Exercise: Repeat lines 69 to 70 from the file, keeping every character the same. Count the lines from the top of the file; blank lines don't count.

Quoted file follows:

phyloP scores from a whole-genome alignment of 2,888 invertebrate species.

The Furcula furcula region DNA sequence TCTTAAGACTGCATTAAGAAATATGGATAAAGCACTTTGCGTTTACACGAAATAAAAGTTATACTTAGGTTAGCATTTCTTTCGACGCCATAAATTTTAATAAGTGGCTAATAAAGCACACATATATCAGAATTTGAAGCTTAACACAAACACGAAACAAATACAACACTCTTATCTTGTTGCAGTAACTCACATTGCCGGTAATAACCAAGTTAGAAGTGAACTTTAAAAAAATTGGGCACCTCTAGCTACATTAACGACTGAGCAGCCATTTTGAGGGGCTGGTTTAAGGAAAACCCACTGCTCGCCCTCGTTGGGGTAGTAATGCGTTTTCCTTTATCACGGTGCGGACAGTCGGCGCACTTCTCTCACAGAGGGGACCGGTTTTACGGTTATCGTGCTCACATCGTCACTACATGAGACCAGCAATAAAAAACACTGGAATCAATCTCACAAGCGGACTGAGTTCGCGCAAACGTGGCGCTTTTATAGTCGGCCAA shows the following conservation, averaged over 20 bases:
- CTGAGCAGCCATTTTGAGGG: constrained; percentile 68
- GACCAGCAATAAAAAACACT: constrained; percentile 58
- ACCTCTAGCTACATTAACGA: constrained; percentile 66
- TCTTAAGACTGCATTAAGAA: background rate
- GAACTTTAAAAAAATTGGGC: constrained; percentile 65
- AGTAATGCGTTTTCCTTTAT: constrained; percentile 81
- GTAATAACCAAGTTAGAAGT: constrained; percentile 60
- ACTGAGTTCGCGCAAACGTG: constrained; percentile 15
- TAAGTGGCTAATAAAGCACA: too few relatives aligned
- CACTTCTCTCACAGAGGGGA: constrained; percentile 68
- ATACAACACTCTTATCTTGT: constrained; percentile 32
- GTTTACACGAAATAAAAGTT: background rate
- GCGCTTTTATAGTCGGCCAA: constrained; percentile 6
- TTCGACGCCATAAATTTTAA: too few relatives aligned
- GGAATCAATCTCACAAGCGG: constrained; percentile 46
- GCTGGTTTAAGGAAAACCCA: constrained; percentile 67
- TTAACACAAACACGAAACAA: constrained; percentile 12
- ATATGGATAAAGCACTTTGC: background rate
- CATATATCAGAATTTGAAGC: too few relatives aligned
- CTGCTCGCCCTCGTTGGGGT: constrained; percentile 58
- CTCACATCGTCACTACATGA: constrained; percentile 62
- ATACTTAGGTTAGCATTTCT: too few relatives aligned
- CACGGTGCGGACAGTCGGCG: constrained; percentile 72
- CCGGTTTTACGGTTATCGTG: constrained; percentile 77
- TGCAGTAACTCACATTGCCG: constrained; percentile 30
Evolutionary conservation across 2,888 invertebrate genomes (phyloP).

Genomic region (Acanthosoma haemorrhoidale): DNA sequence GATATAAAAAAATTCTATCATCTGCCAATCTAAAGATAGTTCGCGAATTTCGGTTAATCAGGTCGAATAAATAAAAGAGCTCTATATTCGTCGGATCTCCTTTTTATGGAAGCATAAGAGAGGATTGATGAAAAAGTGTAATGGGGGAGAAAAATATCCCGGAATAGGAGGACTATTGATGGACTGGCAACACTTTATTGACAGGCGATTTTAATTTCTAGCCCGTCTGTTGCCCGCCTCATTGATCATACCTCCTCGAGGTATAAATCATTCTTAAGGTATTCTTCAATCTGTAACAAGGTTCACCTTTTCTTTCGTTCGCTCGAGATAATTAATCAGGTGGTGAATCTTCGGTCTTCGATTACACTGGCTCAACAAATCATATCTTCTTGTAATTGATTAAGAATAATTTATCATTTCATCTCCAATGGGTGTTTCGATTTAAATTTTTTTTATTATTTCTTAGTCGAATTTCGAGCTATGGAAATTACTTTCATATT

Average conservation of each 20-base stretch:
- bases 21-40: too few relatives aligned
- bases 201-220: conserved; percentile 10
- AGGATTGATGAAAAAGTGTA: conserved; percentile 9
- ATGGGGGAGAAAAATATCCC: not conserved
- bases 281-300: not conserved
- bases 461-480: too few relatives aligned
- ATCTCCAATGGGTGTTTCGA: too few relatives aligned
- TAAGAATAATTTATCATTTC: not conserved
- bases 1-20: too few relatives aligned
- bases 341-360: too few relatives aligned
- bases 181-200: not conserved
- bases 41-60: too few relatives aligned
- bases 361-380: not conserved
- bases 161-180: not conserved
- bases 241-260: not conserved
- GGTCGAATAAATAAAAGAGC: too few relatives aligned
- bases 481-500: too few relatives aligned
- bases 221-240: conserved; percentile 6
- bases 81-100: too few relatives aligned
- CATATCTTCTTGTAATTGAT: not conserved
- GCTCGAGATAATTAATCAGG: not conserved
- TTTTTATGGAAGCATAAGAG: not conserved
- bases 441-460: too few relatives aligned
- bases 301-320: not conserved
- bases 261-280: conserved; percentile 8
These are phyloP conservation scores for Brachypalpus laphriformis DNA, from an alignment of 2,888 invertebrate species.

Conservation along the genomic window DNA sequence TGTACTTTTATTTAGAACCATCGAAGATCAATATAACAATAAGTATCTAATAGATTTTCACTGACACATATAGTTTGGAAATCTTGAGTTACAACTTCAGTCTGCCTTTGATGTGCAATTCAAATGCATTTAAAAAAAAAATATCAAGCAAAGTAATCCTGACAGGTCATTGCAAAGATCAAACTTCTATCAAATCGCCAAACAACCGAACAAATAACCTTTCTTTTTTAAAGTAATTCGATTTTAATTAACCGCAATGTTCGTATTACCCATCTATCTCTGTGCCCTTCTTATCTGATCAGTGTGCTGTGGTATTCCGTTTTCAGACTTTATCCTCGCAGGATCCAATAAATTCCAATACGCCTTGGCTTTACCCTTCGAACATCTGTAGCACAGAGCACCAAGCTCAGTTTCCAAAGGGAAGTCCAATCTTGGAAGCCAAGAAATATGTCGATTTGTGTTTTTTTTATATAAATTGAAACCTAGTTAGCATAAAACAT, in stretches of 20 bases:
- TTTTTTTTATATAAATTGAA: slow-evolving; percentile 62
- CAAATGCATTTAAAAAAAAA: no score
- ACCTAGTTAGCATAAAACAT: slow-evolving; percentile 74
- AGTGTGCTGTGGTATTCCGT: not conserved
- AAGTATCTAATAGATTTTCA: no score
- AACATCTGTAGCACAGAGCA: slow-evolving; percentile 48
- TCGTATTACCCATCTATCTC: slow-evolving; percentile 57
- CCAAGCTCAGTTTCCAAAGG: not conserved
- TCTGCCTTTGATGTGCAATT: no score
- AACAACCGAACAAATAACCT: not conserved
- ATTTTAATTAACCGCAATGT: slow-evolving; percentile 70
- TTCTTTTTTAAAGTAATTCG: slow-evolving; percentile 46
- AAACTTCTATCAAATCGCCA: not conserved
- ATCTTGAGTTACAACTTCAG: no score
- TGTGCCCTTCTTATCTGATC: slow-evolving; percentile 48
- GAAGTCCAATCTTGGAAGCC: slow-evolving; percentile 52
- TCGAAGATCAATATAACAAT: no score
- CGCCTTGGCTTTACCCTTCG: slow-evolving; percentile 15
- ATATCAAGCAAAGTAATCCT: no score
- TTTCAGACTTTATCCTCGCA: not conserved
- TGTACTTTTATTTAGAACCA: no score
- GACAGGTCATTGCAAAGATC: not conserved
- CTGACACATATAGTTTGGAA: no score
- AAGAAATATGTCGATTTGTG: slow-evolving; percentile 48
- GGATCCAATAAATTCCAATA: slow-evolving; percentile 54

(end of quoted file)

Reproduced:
- TTCTTTTTTAAAGTAATTCG: slow-evolving; percentile 46
- AAACTTCTATCAAATCGCCA: not conserved